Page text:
4- If you decide jump all they way in, spend some time w a good business lawyer and a CPA that handles small businesses and payroll. The CPA is important to help you set up your accounting, payroll, and tax reporting (poor accounting and reporting is one of the most common things that kills a small business. If you don’t take care of this every month, you end up in the poor house or the jail house).

5-Plan on having enough savings to support the business and yerself for 6-12 months without making a profit. This is the other key reason businesses fail - insufficient working capital to keep you going until the business grows enough to support itself.

6-Be brutally honest with yerself; for example if after 12 months yer not profitable, it’s simply a matter of plain statistical odds that you probably won’t be. Before you ever start, sit down and write down on a piece of paper EXACTLY what your goals will be for the business to be “successful“. Keep it simple and brutally clear and always include a date to achieve those goals, and define yer “Plan B” if they don’t work out, including family considerations. Evaluate yourself every month against those goals. If you were realistic about setting yer target date and you get there without meeting the goals, have a hard conversation with yerself about whether you should continue or hang it up.
7- Finally, always be realistic but optimistic, and don’t fear failure, every great entrepreneur fell down and got back up,started slow and finished fast. Example: Colonel Sanders, was not only real, but a real failure, and failed at every business venture he tried... until Kentucky Fried Chicken, which he started at Age...66.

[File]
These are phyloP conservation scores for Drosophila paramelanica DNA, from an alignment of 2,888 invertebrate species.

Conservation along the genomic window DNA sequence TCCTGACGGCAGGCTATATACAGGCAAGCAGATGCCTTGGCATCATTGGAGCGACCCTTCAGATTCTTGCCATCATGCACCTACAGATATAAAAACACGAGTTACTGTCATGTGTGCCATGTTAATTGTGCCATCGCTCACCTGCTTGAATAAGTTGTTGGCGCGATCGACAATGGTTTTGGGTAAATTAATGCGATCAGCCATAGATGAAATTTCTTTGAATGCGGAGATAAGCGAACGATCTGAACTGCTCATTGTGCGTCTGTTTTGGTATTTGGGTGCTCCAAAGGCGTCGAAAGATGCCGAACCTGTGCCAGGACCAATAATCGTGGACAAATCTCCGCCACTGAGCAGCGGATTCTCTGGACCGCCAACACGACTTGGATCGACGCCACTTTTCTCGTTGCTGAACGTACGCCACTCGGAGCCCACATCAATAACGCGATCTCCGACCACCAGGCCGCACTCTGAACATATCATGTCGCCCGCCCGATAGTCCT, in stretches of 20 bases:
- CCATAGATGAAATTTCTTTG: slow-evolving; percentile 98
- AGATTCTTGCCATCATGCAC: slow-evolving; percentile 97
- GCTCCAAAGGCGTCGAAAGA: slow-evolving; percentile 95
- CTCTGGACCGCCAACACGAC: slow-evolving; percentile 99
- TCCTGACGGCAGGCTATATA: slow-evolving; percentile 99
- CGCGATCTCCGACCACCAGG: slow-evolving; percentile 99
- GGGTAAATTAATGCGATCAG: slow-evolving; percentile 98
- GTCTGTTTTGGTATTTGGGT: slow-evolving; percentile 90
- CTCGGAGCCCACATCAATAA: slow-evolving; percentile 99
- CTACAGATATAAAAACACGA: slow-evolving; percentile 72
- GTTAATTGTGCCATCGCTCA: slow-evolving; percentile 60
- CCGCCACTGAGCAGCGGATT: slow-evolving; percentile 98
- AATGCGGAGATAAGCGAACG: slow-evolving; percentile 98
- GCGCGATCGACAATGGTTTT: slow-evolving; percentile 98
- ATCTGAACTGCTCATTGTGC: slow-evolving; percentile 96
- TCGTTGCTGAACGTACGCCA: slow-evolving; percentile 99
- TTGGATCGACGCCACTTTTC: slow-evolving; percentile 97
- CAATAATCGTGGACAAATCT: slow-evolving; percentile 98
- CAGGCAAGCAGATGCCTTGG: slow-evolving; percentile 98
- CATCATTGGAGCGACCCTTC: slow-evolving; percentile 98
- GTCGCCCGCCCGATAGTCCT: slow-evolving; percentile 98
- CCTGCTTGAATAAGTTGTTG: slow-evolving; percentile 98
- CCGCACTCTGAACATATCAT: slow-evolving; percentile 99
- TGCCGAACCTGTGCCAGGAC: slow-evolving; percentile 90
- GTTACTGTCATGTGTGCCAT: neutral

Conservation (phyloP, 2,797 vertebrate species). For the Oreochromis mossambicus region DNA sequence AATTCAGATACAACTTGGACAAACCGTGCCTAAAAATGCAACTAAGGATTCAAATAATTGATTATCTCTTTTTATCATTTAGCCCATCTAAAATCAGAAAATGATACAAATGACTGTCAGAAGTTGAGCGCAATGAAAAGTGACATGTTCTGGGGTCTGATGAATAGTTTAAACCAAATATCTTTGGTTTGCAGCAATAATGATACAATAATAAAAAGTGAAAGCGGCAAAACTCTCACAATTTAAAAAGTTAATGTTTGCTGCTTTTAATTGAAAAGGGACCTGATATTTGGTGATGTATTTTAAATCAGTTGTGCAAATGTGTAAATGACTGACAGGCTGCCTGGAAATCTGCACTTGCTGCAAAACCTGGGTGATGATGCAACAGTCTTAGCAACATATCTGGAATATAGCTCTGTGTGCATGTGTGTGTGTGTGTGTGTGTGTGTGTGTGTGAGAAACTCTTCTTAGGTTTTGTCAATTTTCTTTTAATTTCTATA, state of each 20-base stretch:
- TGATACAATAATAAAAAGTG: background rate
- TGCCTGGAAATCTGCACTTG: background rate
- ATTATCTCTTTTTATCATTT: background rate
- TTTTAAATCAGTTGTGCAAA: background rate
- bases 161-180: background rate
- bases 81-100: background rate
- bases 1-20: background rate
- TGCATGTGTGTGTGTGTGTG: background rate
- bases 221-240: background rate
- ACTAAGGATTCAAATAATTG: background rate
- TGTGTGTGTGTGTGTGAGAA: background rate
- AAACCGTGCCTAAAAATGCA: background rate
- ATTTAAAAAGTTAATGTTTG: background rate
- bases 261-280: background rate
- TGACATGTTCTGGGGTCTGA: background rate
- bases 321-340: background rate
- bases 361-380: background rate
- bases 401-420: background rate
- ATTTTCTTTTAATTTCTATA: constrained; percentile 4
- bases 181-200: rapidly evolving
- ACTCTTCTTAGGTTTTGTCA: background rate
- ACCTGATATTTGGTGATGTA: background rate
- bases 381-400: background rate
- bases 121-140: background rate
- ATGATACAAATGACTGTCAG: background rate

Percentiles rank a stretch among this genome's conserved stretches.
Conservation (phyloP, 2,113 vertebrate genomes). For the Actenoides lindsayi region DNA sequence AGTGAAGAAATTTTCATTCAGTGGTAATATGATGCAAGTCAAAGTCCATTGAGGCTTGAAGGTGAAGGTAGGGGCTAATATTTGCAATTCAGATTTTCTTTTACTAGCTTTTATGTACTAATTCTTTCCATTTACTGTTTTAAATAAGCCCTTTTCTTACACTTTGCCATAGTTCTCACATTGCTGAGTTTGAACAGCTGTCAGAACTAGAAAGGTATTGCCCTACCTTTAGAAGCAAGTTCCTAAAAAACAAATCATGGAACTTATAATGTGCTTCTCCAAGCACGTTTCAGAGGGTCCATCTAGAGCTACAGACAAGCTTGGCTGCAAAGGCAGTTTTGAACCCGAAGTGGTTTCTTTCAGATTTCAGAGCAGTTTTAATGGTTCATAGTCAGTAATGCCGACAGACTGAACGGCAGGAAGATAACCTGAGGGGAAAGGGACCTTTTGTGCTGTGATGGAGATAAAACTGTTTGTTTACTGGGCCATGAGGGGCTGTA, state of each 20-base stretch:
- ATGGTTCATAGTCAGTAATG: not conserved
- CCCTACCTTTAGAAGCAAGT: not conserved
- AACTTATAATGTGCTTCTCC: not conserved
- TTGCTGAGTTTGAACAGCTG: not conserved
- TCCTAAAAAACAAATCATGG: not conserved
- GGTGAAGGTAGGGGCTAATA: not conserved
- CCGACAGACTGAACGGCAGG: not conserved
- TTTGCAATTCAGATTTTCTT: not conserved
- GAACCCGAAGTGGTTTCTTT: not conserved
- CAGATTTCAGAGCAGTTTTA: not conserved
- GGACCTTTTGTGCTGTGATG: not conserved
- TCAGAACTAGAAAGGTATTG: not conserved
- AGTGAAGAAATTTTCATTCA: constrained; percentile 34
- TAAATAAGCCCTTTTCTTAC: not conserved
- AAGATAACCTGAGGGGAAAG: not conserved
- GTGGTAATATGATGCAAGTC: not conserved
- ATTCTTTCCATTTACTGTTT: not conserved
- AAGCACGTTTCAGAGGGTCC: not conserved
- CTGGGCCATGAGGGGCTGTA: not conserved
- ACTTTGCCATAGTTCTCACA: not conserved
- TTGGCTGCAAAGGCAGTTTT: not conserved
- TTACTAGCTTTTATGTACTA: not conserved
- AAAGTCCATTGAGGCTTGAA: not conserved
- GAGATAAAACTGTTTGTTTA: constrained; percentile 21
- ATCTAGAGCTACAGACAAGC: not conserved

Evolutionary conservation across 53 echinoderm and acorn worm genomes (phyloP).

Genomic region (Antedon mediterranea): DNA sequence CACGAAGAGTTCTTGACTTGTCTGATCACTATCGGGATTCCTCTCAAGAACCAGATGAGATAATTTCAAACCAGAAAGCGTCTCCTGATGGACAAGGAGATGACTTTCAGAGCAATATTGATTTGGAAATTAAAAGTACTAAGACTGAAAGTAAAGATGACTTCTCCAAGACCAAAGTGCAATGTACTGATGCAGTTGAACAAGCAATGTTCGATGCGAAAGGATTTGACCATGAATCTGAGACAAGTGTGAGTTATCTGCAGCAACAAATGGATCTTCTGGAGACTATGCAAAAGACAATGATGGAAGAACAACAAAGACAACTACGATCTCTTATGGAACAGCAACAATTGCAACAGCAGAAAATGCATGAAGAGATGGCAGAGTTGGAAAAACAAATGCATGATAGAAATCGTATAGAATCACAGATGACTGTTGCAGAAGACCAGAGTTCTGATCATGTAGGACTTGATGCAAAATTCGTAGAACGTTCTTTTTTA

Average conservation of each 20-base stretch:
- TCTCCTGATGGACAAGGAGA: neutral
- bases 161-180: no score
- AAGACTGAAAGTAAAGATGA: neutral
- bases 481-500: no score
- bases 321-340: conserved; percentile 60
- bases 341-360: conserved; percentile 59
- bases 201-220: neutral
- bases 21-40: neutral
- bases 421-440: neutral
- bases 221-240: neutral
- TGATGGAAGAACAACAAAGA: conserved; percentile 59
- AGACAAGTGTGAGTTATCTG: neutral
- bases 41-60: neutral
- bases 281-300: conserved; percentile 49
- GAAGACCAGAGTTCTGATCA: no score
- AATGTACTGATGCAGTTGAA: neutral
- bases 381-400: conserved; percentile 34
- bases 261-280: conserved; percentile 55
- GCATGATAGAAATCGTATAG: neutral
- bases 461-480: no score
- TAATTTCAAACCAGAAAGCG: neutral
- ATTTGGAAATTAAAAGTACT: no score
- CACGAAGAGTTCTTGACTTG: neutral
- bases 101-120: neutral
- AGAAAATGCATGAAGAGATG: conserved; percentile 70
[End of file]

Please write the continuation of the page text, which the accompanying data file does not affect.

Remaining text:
A man who won’t be stopped, cannot be stopped - Boots circa 1986, something I developed to motivate myself and it has worked pretty good. Took me from being a car salesman with a barely there GPA on a business major, to a Masters graduate in the top of my class in RE who later became... a banker. Ok, ok, so I still ended up in the worlds second oldest profession, so sue me - it pays the bills.

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Re: Any professional cooks or pit masters here?

Postby rms827 » Mon Apr 30, 2018 3:18 am

Txdragon wrote:
Canadian Smoker wrote:You dont have to cook for a living to be good.


There is truth to this. Most individuals seek to turn their passion into profit though. There is money in food! But.. And I stress, BUT; it's not for the faint of heart. It is stressful at best. Also the fastest way to turn you off to something you once enjoyed doing. A good friend of mine gave me some advice several years back. He makes pool cues. Hand crafted, BEAUTIFUL cues. As a hobby only. He has sold many, but does not make them exclusively to be sold. One of which, he sold for 9,000 dollars. No joke or lie. 9 grand for a pool cue. He said most of those he sold were purchased in the thousands range. I asked why he didn't do this for a living, he told me, "The fastest way to kill your love of a hobby is turn it into something you HAVE to do instead of something you WANT to do."



Ain't that the truth. Turning pro repairing cars made it happen to me and wrecked my back. Same thing happened later with computers and me.
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Re: Any professional cooks or pit masters here?

Postby BigThicketBBQ » Tue May 01, 2018 4:50 am

Thank you for the input, everyone! I really appreciate it.

I’m definitely not jumping into anything. I know it would be hard.

I’m also well aware of the dangers of turning passions into livelihood. It’s probably why my focus has been on good for the past few years instead of music. :cheers: